Following this line of thinking, this commentary seeks to draw attention to the need to extend the study of these new, multiple, sometimes contradictory, but ever changing urbanisms to (the rest of) the African continent, by taking the example of Luanda.
The rise of urban developmentalism in Africa
After years of absence after the height of post-independence state interventionism, developmentalism is making a comeback in Africa. Over the past decade, African countries have started to pursue developmental strategies with the assistance of emerging partners from the South, keen to share their model of development in exchange for access to natural resources, consumer markets and political support. In view of Africa’s rapid urbanization and fuelled by a persistent urban bias, many developmental interventions have been concentrated in cities. As a result, African cities in upcoming countries such as Kenya, Ghana and Rwanda as well as resource rich countries such as Angola, Nigeria and the Democratic Republic of the Congo, are currently experiencing increasing state investments in urban infrastructures, services and housing. In addition, urban renewal projects are underway in all of these countries involving the construction of entire new cities.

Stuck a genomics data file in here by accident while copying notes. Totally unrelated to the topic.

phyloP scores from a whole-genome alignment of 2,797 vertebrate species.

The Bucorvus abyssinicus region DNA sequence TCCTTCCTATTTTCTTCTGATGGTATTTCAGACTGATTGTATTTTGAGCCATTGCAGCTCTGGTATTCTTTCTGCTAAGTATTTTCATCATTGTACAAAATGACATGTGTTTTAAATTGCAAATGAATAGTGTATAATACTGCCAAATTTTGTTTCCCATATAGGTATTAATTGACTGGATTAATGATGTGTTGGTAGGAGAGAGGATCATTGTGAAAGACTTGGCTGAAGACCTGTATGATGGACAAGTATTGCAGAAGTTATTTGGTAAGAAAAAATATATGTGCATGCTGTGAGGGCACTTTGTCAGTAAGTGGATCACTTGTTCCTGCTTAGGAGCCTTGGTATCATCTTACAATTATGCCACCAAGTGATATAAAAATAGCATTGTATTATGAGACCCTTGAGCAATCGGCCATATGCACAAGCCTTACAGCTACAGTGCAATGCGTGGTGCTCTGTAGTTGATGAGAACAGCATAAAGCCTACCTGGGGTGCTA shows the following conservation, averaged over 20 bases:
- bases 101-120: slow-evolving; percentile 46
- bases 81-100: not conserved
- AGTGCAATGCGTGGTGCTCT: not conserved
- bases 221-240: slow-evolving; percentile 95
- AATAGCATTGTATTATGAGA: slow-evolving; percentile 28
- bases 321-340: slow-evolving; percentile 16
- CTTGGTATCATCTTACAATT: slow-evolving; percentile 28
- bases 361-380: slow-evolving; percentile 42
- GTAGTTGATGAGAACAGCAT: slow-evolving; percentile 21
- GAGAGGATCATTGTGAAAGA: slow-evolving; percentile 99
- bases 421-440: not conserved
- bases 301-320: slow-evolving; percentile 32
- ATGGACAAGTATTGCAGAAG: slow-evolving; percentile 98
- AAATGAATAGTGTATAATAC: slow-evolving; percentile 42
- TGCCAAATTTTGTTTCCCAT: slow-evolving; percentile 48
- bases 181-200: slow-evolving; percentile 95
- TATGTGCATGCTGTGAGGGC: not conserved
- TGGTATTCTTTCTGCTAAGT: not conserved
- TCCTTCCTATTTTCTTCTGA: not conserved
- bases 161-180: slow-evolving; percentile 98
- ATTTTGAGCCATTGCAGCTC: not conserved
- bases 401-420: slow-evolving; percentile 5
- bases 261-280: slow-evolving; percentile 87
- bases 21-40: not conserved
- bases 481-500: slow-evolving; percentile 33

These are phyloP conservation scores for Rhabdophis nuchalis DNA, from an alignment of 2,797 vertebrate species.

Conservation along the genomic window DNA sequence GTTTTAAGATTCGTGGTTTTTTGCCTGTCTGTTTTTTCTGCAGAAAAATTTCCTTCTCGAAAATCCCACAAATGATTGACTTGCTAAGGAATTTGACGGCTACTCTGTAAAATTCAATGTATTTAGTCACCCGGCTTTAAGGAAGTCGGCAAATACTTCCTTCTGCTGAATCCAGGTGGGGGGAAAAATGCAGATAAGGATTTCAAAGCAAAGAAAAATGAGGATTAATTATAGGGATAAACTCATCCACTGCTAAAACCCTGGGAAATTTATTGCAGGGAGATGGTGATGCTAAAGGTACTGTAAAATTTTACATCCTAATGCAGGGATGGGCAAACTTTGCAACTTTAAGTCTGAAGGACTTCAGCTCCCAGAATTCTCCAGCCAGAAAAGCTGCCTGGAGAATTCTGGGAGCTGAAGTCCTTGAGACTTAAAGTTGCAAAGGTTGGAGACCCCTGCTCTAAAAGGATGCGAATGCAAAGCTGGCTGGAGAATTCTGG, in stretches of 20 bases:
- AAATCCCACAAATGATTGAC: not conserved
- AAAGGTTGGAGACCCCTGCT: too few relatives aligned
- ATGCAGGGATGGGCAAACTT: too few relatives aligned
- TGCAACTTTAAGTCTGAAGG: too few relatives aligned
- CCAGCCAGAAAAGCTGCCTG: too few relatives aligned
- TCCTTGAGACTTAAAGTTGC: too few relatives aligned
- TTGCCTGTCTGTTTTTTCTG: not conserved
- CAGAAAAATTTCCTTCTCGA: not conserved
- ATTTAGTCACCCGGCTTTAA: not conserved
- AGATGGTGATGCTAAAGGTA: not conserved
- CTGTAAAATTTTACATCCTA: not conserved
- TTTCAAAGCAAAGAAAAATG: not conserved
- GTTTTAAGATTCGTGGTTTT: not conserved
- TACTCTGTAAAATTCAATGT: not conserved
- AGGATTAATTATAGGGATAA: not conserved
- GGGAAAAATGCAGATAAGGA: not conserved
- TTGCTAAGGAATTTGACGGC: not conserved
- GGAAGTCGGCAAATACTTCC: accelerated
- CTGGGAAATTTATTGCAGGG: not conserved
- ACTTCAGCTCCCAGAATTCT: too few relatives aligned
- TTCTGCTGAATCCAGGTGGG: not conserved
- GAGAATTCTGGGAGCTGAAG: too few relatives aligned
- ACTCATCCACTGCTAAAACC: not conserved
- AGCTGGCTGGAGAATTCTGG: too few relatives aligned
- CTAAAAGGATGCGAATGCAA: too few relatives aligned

Whilst it can be questioned whether the investments made in such projects are sufficient or adequate in meeting the needs of African city dwellers, they give rise to an interesting debate about the model of development that is currently emerging in Africa and the kind of urbanisms it produces. How does the African state seek to reshape the city? What role do foreign partners play in this regard? Moreover, in what ways is urban renewal changing the lives of city dwellers?
A view from Luanda
In discussing the redevelopment of the northern part of Luanda, a project designed by a Singaporean consultancy firm involving the rehousing of over 3 million people (out of an estimated total of 7 million city dwellers) from self-built, mostly single story houses into new apartment blocks , Gastrow rightly asserts that Luanda’s redevelopment raises questions about the meaning of “the urban” in contemporary Africa.